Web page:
Choosing appropriate senior care starts with knowing your loved one well and getting in tune with her daily needs, activities and struggles. This will help you find a living situation that meets his needs and suits her preferences. Next, browse over the levels of senior care listed below to determine whether she would be best served in an assisted living residence, a nursing home, or a continuing care retirement community.
Senior Care Option #1: Assisted Living Residence
Assisted living residences offer care to aging individuals who need help with some activities of daily living (ADLs), but whose medical conditions do not require consistent, daily medical care. As the body ages, it becomes harder for the elderly to perform daily tasks safely. Activities such as dressing, bathing and preparing meals can become difficult, dangerous or frustrating. When your loved one starts neglecting or struggling with some aspects of daily well-being, it’s time to start researching senior care at an assisted living residence.
Senior Care Option #2: Nursing Home
Nursing homes offer an additional level of senior care for your loved one. They staff certified nurses or licensed practical nurses 24 hours a day so that residents have access to continual medical care. Because of more stringent government oversight, they often look more hospital-like than assisted living residences (which come in a variety of sizes and settings). But those seniors who require more assistance and physician oversight appreciate the care they find in a good nursing home. If your loved one suffers from advancing cognitive impairment (dementia or Alzheimer’s disease), a nursing home with a memory care unit may be the best place for her.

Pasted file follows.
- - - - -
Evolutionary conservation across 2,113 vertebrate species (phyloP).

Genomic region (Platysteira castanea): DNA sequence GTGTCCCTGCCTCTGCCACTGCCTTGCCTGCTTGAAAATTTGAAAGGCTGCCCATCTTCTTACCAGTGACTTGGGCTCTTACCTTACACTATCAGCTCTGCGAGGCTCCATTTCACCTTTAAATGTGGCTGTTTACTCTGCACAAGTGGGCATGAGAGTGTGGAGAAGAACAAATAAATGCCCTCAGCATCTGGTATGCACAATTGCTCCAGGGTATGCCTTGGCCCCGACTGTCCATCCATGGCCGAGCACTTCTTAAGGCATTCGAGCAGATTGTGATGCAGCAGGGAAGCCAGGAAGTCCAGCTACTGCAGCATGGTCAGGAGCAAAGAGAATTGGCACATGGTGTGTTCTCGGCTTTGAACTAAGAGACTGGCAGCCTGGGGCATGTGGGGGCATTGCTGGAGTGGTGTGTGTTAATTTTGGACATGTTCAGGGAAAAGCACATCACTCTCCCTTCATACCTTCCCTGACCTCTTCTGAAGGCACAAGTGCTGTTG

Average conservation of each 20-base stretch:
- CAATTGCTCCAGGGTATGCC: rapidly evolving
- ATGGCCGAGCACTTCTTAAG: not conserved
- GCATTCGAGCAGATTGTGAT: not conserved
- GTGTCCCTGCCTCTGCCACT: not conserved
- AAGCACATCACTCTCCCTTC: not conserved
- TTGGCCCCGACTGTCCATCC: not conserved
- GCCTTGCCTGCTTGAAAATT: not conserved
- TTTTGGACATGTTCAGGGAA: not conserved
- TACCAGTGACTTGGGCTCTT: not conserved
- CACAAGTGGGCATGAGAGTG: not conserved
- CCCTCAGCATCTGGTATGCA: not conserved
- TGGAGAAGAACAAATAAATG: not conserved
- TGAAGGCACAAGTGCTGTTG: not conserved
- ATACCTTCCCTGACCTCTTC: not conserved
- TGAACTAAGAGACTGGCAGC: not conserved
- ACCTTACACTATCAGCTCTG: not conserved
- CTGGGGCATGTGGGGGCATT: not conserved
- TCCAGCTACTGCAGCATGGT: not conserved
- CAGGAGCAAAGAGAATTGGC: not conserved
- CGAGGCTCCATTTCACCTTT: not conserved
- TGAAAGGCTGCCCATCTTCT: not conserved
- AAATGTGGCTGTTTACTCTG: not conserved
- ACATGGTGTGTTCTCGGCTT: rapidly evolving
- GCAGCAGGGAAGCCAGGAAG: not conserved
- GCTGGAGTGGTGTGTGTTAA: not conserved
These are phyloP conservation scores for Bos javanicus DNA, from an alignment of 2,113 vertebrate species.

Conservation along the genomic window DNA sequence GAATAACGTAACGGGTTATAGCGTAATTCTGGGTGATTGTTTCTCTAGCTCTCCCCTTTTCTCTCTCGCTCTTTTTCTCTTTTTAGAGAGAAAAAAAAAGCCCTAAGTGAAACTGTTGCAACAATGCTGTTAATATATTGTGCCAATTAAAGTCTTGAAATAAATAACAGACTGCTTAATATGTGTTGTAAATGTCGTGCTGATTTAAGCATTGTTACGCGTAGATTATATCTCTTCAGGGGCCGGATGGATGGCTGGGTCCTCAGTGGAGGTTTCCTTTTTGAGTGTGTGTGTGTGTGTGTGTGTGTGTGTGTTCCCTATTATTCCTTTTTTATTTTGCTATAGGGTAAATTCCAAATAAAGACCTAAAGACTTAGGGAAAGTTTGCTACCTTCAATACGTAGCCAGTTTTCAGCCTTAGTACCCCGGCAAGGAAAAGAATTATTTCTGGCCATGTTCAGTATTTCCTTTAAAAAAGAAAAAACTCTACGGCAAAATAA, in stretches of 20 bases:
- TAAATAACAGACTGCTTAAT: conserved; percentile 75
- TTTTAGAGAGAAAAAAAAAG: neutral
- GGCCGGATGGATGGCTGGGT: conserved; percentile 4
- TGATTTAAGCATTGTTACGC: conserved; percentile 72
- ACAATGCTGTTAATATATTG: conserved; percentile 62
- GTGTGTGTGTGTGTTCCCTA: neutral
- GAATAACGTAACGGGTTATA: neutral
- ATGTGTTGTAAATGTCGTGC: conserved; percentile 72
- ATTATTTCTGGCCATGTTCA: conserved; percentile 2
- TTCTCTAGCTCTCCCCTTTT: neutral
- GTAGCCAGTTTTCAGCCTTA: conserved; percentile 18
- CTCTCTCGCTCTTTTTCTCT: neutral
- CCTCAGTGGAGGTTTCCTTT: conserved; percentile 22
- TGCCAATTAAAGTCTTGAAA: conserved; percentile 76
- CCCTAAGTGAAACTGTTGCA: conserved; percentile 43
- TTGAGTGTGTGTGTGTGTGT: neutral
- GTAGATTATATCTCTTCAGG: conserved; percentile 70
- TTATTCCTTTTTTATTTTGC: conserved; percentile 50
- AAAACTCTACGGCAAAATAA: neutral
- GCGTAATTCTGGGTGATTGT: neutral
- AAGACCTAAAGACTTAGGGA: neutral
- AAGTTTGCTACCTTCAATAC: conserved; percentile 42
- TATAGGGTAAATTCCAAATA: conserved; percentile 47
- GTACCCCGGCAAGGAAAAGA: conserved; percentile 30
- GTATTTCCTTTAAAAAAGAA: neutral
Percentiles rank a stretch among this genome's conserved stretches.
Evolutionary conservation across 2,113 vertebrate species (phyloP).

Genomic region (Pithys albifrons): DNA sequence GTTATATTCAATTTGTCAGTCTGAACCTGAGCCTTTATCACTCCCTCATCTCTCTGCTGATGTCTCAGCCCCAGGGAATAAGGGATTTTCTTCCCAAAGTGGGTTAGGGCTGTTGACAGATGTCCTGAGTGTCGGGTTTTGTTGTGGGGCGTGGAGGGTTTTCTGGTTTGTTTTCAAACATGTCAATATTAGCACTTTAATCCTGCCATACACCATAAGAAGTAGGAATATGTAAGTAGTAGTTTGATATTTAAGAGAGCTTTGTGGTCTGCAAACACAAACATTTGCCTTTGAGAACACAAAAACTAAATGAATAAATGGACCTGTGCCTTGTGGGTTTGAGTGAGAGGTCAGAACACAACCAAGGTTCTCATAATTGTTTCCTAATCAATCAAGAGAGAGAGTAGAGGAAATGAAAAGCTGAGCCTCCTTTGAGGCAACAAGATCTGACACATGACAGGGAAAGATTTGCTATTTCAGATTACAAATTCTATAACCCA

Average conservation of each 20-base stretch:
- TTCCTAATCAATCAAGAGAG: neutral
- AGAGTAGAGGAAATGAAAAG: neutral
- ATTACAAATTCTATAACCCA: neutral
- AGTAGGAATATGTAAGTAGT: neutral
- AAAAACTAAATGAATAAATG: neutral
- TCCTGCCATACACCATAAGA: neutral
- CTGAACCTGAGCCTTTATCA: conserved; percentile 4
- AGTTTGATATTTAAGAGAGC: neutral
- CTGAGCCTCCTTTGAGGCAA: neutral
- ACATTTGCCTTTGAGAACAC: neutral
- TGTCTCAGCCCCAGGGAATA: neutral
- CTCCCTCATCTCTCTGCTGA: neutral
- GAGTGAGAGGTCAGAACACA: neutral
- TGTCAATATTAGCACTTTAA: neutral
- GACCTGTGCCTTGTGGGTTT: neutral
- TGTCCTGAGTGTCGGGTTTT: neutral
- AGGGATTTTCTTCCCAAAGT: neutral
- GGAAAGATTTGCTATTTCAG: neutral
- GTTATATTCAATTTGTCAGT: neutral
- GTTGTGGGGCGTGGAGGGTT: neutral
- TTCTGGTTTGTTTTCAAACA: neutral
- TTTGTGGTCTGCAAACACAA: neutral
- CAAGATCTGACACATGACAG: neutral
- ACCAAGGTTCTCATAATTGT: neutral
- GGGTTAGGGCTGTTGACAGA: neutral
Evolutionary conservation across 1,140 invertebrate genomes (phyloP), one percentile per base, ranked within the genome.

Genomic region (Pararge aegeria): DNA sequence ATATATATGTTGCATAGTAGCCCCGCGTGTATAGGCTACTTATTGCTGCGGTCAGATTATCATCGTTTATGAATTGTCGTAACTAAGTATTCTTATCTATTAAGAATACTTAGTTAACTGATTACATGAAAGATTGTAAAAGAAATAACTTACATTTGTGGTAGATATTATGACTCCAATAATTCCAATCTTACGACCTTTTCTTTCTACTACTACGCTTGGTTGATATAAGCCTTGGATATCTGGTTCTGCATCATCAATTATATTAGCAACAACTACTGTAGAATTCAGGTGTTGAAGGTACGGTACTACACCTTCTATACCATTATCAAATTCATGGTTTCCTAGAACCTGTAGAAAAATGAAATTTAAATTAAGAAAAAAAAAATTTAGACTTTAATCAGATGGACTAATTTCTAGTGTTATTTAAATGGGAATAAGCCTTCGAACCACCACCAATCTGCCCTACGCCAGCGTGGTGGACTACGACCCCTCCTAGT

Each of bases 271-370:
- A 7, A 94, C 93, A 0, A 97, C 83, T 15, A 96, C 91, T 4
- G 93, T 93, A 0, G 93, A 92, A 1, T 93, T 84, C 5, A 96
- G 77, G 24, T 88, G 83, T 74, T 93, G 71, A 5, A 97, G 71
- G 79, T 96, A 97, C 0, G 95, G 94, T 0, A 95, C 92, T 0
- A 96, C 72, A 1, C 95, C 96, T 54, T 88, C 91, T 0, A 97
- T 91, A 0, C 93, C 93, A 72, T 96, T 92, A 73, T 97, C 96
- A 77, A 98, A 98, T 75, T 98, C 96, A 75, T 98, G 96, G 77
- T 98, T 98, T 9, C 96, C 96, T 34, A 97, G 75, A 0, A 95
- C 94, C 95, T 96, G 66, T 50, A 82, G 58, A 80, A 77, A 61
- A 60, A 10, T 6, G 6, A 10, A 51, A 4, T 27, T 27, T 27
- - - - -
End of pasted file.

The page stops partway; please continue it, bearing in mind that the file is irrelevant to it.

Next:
Senior Care Option #3: Continuing Care Retirement Community (CCRC)
Whatever stage your loved one is in, a CCRC is a great option for socially active seniors who prefer to live in a single setting for the remainder of their lives. CCRCs often have multiple housing options, including active living homes, assisted living residences and skilled nursing facilities. If both of your parents are interested in finding a senior care option, but they have different levels of needs, a continuing care retirement community may be a good option for them.
Choosing Your Senior Care Option
Which of the above senior care options sounded best for your loved one? All Assisted Living Homes specializes in information about assisted living residences, but our elder care advisors are knowledgeable about all levels of senior care. If you are having trouble deciding which type of care to pursue, simply call the toll-free number at the top of the page and an elder care advisor will assist you personally, free of charge.
Guide to Assisted Living
Articles About Assisted Living
- Assisted Living Guide Home
- Levels of Senior Care
- Aging in Place
- Assisted Living Licensing
- Home Assisted Living vs. Assisted Living Centers
- Nursing Homes vs. Assisted Living Homes
- Assisted Living Glossary of Terms
- Christian and Catholic Assisted Living
- Residential Assisted Living
- Veterans Assisted Living
- Finding Affordable Senior Housing
- Links to Elder Care Resources
Inside Assisted Living
- Insited Assisted Living Main Page
- A Typical Daily Schedule at Assisted Living Facilities
- How Assisted Living Facilities Use Care Plans
- The Layout at Typical Assisted Living Facilities
- Receiving Occupational Therapy in Assisted Living Facilities
- Typical OT Visits in Assisted Living Facilities
- Interview: Occupational Therapy in Assisted Living Facilities
- Interview: Coordinating Care in Assisted Living Facilities